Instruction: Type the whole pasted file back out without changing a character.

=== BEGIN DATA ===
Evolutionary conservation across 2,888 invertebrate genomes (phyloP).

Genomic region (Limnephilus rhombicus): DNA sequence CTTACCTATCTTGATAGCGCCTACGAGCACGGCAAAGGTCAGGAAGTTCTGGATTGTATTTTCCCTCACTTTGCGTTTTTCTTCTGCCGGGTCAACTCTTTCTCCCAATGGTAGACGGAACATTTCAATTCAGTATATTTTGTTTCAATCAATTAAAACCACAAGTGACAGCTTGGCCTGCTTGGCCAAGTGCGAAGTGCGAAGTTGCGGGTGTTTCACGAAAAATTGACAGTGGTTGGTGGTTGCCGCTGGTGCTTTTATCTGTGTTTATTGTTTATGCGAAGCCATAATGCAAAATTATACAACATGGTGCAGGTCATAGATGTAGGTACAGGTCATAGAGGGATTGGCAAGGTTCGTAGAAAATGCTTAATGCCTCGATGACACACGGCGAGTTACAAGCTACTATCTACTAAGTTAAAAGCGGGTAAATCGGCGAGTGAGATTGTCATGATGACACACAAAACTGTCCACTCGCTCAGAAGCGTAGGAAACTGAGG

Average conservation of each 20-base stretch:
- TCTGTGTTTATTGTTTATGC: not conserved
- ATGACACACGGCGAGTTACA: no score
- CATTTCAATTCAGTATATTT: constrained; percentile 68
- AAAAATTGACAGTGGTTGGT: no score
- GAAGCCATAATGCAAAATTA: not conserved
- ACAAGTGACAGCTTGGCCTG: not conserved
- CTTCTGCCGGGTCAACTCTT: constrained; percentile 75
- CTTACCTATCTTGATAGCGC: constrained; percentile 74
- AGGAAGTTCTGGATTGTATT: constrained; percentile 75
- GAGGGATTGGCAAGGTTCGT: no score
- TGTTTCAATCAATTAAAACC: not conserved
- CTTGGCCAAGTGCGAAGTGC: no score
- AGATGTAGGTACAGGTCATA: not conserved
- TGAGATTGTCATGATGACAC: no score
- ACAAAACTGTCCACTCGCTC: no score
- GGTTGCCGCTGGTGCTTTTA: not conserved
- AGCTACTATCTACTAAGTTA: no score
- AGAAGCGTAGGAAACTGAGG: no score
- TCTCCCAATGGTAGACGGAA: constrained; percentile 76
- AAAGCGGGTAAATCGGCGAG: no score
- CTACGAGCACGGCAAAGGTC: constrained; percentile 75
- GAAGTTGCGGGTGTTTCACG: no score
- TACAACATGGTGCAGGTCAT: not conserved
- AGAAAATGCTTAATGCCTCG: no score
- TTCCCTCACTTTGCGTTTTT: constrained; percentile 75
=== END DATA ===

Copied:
Evolutionary conservation across 2,888 invertebrate genomes (phyloP).

Genomic region (Limnephilus rhombicus): DNA sequence CTTACCTATCTTGATAGCGCCTACGAGCACGGCAAAGGTCAGGAAGTTCTGGATTGTATTTTCCCTCACTTTGCGTTTTTCTTCTGCCGGGTCAACTCTTTCTCCCAATGGTAGACGGAACATTTCAATTCAGTATATTTTGTTTCAATCAATTAAAACCACAAGTGACAGCTTGGCCTGCTTGGCCAAGTGCGAAGTGCGAAGTTGCGGGTGTTTCACGAAAAATTGACAGTGGTTGGTGGTTGCCGCTGGTGCTTTTATCTGTGTTTATTGTTTATGCGAAGCCATAATGCAAAATTATACAACATGGTGCAGGTCATAGATGTAGGTACAGGTCATAGAGGGATTGGCAAGGTTCGTAGAAAATGCTTAATGCCTCGATGACACACGGCGAGTTACAAGCTACTATCTACTAAGTTAAAAGCGGGTAAATCGGCGAGTGAGATTGTCATGATGACACACAAAACTGTCCACTCGCTCAGAAGCGTAGGAAACTGAGG

Average conservation of each 20-base stretch:
- TCTGTGTTTATTGTTTATGC: not conserved
- ATGACACACGGCGAGTTACA: no score
- CATTTCAATTCAGTATATTT: constrained; percentile 68
- AAAAATTGACAGTGGTTGGT: no score
- GAAGCCATAATGCAAAATTA: not conserved
- ACAAGTGACAGCTTGGCCTG: not conserved
- CTTCTGCCGGGTCAACTCTT: constrained; percentile 75
- CTTACCTATCTTGATAGCGC: constrained; percentile 74
- AGGAAGTTCTGGATTGTATT: constrained; percentile 75
- GAGGGATTGGCAAGGTTCGT: no score
- TGTTTCAATCAATTAAAACC: not conserved
- CTTGGCCAAGTGCGAAGTGC: no score
- AGATGTAGGTACAGGTCATA: not conserved
- TGAGATTGTCATGATGACAC: no score
- ACAAAACTGTCCACTCGCTC: no score
- GGTTGCCGCTGGTGCTTTTA: not conserved
- AGCTACTATCTACTAAGTTA: no score
- AGAAGCGTAGGAAACTGAGG: no score
- TCTCCCAATGGTAGACGGAA: constrained; percentile 76
- AAAGCGGGTAAATCGGCGAG: no score
- CTACGAGCACGGCAAAGGTC: constrained; percentile 75
- GAAGTTGCGGGTGTTTCACG: no score
- TACAACATGGTGCAGGTCAT: not conserved
- AGAAAATGCTTAATGCCTCG: no score
- TTCCCTCACTTTGCGTTTTT: constrained; percentile 75